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Surfers just 26 kilometers from Fukushima. Photo: Phil Reese

Surfers at Minamisoma, just 26 kilometers from Fukushima. Photo: Phil Reese


The Inertia

On March 11, 2011, the magnitude 9.0 Tohoku Oki Earthquake rocked Japan and wiped out power sources for the Fukushima I Nuclear Power Plant. After a first, second, and then third failure of backup coolant systems caused by the earthquake’s subsequent tsunami that easily overwhelmed the plant’s sea walls, fuel rods melted in their reactors, the buildings that housed those reactors were crippled by massive explosions, and by March 15, 2011, unknown amounts of radioactive matter began irrepressibly flooding into the surrounding environment. For two months after the earthquake, the Japanese government and Tokyo Electric Power Company (TEPCO), the operators of Fukushima I, denied that any meltdowns had occurred at the plant.

Turns out, Fukushima Daiichi is the largest nuclear disaster since the Chernobyl incident of 1986. Possibly larger.

Fast-forward two years and change to July 22, 2013 to when TEPCO finally announced its estimation that 400 tons of radioactive wastewater have been draining into the Pacific Ocean each day since the incident. The Japanese government took hold of the situation upon this announcement, and later revealed that an additional 300 metric tons of highly contaminated radioactive wastewater initially spilled from a storage tank into the groundwater, and in turn, into the Pacific.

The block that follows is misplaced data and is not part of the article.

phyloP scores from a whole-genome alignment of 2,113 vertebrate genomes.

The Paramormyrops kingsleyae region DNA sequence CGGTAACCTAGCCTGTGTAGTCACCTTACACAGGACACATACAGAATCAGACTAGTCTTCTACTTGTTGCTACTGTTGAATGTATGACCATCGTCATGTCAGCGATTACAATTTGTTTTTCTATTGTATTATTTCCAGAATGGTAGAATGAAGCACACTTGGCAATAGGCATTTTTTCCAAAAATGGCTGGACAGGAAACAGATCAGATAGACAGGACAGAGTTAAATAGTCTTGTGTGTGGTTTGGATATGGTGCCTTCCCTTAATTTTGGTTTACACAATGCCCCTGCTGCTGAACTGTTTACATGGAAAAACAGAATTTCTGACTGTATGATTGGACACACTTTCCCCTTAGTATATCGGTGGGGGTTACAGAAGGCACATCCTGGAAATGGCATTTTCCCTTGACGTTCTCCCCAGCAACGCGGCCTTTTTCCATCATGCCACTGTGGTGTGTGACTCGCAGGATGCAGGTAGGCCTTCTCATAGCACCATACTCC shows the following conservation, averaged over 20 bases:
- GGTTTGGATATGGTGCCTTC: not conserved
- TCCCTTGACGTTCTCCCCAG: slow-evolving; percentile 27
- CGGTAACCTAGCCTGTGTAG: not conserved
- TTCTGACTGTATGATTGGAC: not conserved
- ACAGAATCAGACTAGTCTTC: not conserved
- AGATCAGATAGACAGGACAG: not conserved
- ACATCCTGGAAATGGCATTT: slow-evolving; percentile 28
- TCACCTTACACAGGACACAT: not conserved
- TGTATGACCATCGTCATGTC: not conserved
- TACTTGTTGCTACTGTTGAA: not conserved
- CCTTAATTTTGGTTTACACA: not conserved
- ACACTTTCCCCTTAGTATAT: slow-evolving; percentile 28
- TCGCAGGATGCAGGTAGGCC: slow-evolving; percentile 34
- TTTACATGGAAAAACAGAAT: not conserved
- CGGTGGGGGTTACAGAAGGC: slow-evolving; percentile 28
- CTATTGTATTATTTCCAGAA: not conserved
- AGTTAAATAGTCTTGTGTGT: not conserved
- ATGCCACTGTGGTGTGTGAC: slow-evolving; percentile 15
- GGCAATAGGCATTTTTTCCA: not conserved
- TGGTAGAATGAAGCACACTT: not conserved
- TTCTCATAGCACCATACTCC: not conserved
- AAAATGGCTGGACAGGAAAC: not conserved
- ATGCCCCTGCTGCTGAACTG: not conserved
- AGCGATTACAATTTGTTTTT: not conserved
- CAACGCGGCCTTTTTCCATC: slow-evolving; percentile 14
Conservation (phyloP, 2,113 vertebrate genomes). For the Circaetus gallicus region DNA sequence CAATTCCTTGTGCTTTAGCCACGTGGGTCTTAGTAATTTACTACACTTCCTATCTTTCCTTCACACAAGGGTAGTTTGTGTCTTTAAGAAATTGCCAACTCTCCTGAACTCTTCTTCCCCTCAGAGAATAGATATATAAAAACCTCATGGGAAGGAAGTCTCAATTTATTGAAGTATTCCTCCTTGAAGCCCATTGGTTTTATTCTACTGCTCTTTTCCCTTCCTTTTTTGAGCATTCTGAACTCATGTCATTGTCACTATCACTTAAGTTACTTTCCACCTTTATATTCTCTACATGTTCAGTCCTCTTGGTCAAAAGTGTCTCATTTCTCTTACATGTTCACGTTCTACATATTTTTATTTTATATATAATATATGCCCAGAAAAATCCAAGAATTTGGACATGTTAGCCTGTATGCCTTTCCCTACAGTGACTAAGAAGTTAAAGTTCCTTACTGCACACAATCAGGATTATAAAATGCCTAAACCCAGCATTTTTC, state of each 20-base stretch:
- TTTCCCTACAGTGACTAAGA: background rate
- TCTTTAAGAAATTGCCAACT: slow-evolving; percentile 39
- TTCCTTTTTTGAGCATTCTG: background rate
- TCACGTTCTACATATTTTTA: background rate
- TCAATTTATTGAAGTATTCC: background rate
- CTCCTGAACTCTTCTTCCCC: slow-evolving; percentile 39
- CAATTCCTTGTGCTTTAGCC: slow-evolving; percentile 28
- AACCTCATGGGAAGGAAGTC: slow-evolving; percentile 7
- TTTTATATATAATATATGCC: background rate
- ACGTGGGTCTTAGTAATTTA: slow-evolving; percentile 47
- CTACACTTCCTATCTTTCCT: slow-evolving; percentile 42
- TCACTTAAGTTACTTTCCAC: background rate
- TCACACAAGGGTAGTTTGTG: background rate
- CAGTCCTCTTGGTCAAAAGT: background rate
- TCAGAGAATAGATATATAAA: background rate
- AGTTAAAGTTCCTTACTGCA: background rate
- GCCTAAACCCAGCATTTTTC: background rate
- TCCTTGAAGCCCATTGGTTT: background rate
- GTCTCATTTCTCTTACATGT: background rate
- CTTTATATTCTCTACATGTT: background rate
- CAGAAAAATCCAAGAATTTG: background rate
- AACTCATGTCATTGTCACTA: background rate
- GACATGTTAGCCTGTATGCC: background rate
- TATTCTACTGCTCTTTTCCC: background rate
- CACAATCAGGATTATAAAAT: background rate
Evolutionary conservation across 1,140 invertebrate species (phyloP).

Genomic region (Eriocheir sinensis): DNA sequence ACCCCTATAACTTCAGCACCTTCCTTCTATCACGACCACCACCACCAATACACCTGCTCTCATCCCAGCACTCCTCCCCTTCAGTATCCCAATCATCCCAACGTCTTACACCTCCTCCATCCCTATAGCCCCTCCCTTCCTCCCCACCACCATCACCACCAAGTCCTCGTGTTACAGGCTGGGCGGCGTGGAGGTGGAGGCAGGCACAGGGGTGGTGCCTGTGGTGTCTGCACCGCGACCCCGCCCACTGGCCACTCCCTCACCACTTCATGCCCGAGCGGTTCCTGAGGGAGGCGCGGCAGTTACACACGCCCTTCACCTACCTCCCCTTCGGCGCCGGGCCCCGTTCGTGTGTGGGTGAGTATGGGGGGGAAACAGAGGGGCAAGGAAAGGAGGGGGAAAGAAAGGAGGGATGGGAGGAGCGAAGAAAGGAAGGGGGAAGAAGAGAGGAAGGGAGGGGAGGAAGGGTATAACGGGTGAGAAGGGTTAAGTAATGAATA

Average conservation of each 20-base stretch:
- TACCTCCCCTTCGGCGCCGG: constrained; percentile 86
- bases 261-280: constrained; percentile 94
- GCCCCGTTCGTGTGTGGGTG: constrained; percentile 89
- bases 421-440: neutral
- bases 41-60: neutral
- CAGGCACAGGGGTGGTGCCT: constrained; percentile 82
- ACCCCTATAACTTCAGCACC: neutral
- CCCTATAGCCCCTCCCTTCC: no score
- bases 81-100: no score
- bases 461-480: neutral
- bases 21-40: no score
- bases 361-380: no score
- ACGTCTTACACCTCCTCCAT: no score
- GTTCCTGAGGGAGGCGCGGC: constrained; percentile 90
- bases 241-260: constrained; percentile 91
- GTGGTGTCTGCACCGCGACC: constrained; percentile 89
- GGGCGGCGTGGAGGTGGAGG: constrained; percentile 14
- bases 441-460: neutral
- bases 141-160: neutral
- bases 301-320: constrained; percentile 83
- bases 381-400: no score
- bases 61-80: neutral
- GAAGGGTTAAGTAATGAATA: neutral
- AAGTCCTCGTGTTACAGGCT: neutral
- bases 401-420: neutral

A team at the Radioisotope Center at the University of Tokyo, lead by Dr. Tatsuhiko Kodama, recently conducted a study to measure the amount of radioactive contamination caused by the meltdown at Fukushima I. They concluded, “The total amount of leakage to be about 29.6 times the amount of radiation caused by the nuclear bomb dropped on Hiroshima. Assuming the source material to be Uranium, we think the total amount of leakage is about 20 times the contamination caused by the Hiroshima bomb.”

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On November 18, 2013, TEPCO began the high-stakes, decades-long process of removing the remaining 1,500+ spent fuel rods from the only reactor that hasn’t completely melted down already, damaged Reactor Unit 4. TEPCO released an animated video to explain the process of removal, which became extremely controversial due to public claims that the simplistic, cartoon video downplays the criticality of the operation.

The reactor’s spent rods contain Uranium and Plutonium, among other radioactive materials. During the removal process, if a rod were to snap and these materials were to fall from the rods to the bottom of the reactor pools, they could interact to ignite and cause the remaining fuel rods to melt down, releasing toxic byproducts like hydrogen gas into the temporary enclosure that houses the facility. If this happens, the gas will be trapped and eventually pressurized in the enclosure, turning it into the equivalent of an atomic bomb surrounded by nuclear reactors.